“There are a few of my personal belongings which I say farewell to
with deeper regret, for it has been my companion for thirty-five years, almost half my lifetime.
On it were produced The Lewis Papers, my Biographies, and all my own books.
Also, on a rough computation at least twelve thousand of Jack’s letters.
I shall, I’m afraid, feel very lost on a new machine.”
~ Warren Hamilton “Warnie” Lewis. (from his journal)
During the excited flurry of anticipating my Oxford sojourn, most of the preparation focused on the study fellowship with the manuscripts of C. S. Lewis. Having the parallel prospect of a month’s residency at The Kilns (Lewis’ home) generated additional preparatory correspondence. As the travel time drew closer, my talks with the Lewis Foundation were joined by additional friendly conversations with the caretaker of The Kilns, officially the Warden of the house. Indeed, there are house rules, but they are all sensible ones as The Kilns is a historic home, and is maintained as a place for Scholars-in-Residence to live. The house may also be visited, by arrangement, so that visitors can be introduced to the life and world of C. S. Lewis from the vantage point of his home, at the eastern edge of Oxford.
Oxford and The Kilns
Our introductory correspondence and subsequent chats always touched upon our mutual respect for Lewis, as well as for the craft of writing. It is heartening to know that so many others are also cultivating projects. We must each find time and energy to pursue our vocations, often with few resources. Well, as I mentioned gathering my resources for the journey, referring to my typewriter- an Olympia Splendid, my hosts described the Lewis typewriter, and how it is on display at The Kilns. Anticipating an added intrigue to the voyage set before me, I packed a spare typewriter ribbon. Until recently a staple at any stationer, ribbons have become difficult to find (outside of the Boston area), and so the Foundation’s administrator was pleased to hear I was going to bring one to Oxford.
Above: The typewriter before maintenance.
Below: Comparing handwritten manuscripts and typescripts.
Settling in at The Kilns, as well as in the University libraries at Oxford, required some acclimating- all of it pleasant- from left-side traffic regulations, to ordering in eateries, to cooking on an Aga stove. Very quickly, with thanks to the Warden of The Kilns, and the University staff I met, the essentials were easily found and daily life was as comfortable as it would’ve been back home in New England.
Garden work at The Kilns.
The Lewis typewriter is displayed in the dining room at The Kilns, on a safe and sturdy high table, so that tour groups cannot miss seeing the very well-worn machine. The Royal portable, as I had been told, was likely not used since Lewis’ brother Warnie’s passing in 1973. Warnie did most of the typing. It had been taken out of storage in recent years, and a close look at the machine’s workings revealed the detritus following decades of inactivity. Fortunately, the typewriter did not appear to have been coaxed into much more than decoration. With the grateful blessings of my hosts, I set aside an afternoon to gently restore the machine to functioning order.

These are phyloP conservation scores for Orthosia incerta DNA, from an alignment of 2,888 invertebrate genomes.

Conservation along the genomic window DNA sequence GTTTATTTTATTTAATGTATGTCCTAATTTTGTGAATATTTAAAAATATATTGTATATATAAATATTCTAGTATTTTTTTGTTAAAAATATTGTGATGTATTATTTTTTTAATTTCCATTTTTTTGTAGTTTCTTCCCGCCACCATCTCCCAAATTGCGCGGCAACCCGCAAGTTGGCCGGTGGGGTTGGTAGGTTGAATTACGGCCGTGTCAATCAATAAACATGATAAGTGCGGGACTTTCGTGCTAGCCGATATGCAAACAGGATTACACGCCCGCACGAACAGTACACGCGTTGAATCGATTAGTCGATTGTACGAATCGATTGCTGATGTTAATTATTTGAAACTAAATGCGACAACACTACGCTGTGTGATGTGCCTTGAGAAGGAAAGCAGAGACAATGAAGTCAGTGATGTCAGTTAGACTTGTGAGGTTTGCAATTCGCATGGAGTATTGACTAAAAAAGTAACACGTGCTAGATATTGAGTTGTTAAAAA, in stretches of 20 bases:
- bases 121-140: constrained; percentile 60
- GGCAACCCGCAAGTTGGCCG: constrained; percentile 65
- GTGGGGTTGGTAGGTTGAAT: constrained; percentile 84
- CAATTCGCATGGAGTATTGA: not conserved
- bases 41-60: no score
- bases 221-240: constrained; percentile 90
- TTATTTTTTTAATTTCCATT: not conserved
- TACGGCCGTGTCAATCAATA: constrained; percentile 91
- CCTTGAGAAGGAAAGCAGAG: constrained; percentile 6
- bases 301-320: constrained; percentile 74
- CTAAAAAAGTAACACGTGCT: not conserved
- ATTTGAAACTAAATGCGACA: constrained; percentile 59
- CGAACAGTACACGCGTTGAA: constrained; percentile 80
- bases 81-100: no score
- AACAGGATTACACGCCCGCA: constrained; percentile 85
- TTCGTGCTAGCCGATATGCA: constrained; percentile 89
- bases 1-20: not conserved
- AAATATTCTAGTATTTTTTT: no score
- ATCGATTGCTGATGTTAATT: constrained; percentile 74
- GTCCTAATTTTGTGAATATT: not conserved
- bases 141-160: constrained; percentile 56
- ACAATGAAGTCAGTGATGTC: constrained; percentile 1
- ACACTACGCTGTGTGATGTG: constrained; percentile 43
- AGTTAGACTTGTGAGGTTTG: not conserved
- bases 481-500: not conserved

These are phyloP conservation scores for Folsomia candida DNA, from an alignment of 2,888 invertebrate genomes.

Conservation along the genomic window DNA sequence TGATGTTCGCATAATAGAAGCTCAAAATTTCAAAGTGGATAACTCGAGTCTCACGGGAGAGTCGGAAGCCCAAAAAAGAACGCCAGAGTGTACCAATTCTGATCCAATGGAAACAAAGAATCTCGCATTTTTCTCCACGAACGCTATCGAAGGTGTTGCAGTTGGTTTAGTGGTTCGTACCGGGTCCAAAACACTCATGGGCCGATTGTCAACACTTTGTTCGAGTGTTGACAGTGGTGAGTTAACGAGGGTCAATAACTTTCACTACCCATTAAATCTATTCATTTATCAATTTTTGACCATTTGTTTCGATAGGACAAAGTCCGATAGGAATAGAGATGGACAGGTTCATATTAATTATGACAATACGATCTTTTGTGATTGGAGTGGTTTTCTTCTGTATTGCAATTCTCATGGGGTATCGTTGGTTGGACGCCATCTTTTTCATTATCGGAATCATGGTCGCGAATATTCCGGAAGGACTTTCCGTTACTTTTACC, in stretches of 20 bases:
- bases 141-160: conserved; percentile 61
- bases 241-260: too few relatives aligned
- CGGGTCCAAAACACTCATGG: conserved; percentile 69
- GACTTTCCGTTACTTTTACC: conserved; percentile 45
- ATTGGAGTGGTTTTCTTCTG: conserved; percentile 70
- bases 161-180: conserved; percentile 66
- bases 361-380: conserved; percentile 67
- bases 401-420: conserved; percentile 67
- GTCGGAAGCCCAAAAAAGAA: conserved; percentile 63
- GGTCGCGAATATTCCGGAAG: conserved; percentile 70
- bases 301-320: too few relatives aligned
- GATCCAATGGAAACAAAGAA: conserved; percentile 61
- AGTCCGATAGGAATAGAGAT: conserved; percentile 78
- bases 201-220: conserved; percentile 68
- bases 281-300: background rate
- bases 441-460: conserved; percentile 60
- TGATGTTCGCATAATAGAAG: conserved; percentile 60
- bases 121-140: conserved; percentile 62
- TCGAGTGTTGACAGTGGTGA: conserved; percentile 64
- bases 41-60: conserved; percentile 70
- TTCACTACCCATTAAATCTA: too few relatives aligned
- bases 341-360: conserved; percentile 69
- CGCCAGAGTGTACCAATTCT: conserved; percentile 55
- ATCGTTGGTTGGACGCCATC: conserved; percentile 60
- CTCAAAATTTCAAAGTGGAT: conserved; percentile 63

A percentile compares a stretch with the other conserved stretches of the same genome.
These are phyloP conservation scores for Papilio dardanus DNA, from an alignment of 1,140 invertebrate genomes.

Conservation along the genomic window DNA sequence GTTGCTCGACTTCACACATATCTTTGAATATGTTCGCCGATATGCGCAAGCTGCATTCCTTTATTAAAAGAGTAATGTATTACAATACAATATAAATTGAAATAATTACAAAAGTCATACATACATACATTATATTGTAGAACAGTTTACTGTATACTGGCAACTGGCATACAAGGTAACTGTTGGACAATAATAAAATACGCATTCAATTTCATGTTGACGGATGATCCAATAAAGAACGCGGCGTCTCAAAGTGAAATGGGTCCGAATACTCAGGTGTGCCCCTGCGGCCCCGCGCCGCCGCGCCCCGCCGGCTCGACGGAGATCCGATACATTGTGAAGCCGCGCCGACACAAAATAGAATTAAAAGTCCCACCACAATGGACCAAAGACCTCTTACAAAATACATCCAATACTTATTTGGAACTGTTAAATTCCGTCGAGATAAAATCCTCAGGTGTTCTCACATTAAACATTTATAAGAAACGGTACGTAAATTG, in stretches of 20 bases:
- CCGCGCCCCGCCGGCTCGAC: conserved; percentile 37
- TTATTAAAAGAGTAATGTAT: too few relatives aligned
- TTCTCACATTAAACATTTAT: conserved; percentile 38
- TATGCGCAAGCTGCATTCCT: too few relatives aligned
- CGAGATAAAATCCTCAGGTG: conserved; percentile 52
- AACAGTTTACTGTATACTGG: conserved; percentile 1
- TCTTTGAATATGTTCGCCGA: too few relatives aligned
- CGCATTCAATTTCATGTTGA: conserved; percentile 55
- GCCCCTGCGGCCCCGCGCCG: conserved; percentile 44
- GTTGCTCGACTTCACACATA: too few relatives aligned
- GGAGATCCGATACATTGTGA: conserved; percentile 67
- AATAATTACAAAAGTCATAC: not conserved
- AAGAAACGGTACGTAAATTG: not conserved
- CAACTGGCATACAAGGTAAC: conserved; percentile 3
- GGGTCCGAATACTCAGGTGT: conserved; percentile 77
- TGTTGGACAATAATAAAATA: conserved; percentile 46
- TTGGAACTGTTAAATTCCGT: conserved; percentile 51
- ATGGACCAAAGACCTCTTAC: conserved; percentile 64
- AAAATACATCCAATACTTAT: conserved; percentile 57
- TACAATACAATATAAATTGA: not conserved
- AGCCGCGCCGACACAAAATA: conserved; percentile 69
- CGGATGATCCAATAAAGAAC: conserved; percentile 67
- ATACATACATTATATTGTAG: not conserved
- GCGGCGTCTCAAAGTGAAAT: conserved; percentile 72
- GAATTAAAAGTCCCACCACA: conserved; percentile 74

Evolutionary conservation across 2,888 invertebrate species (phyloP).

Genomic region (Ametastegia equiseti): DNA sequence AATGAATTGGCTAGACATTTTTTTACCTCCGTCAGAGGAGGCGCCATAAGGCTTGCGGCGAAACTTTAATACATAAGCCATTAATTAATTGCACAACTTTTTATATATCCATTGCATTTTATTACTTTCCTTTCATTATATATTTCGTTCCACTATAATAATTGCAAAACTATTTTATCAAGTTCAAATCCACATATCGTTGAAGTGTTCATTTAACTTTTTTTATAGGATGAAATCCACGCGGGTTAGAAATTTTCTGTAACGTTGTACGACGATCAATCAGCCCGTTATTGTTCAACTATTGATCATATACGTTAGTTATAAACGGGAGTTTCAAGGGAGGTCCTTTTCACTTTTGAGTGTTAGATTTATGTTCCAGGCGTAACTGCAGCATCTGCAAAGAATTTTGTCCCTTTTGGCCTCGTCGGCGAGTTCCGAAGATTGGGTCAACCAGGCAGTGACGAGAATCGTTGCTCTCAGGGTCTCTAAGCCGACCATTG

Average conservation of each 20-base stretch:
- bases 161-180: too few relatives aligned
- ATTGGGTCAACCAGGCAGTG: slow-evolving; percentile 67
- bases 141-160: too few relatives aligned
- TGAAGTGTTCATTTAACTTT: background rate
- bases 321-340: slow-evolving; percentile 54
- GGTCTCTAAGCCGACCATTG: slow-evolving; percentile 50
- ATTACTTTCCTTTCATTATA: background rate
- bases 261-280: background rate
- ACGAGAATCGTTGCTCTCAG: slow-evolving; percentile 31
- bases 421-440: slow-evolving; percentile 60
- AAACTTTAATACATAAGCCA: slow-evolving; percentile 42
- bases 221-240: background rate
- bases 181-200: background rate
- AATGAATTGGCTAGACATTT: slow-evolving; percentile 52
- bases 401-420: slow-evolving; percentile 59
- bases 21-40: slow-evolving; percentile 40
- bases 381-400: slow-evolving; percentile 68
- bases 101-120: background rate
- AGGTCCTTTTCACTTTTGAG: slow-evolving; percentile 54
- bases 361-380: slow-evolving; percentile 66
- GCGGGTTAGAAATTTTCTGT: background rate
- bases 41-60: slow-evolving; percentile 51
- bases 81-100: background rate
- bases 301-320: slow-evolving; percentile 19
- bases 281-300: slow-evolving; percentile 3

Oiling, a new ribbon, and the Cambridge Typewriter treatment for the Lewis typewriter.
The typewriter needed a bit more than a simple ribbon change. One day, after my studies, I went to Boswell’s Department Store- Since 1738- on Broad Street, to buy light machine oil and a toothbrush. These proved to be indispensable, as were the bamboo skewers I’d brought with me to spin the new ribbon onto the old spools, as well as to clean the typebars. Carefully removing the machine from its case, I used the house vacuum cleaner to remove the undercarriage dust. Then, out in the Kilns garden, with the typewriter resting on a towel, I proceeded to oil all the moving parts and clean its surfaces, using all the good practices I’ve learned through my years of friendship with Tom Furrier of Cambridge Typewriter. As a light rain began to sprinkle the outdoors, I finished the cleaning and lubricating in the kitchen, along with spooling the new ribbon. Every single bone-dry pivot and joint seemed to sigh with my stealth applications of machine oil.
The Royal Signet shines and writes again!
Indeed, the typewriter does work again, and has all its parts. Its spartan appearance, having no ribbon covers, standard platen-roller controls, tabs, or margins, is due to the machine’s manufacture during the Great Depression. Sending a closeup photo of the serial number to Cambridge Typewriter, Tom wrote back that the machine, a Royal Signet, had been made in 1932. He also mailed matching spoke-style spools to The Kilns, to parallel the vintage of the machine. His one request was that I type him a letter on C. S. Lewis’ typewriter. So, I did. The Signet was used for thousands and thousands of letters and typescripts, and it is quite likely that I’ve typed its last letter. Though the machine is now nice and shiny, with its new ribbon, and functioning, its role is for historic artifactual display. The Warden was thrilled with its refreshed look, and we proudly displayed it for Oxford Open Doors, in mid-September. It was during my maintenance and careful handling of the Signet, that I fully realized the instrument’s importance. At the Bodleian, I’d been reading a great many typed pages of both Jack’s (C. S. Lewis) and Warnie’s (Warren Hamilton Lewis) provenance. Yet another honor, among many others during this sojourn, was to have been able to “re-warm” the Lewis typewriter and return it to its place of prominence at The Kilns.
The Lewis typewriter "In Situ."
Writing a letter on the Signet.
A visitor lands on my notebook, in the Kilns garden.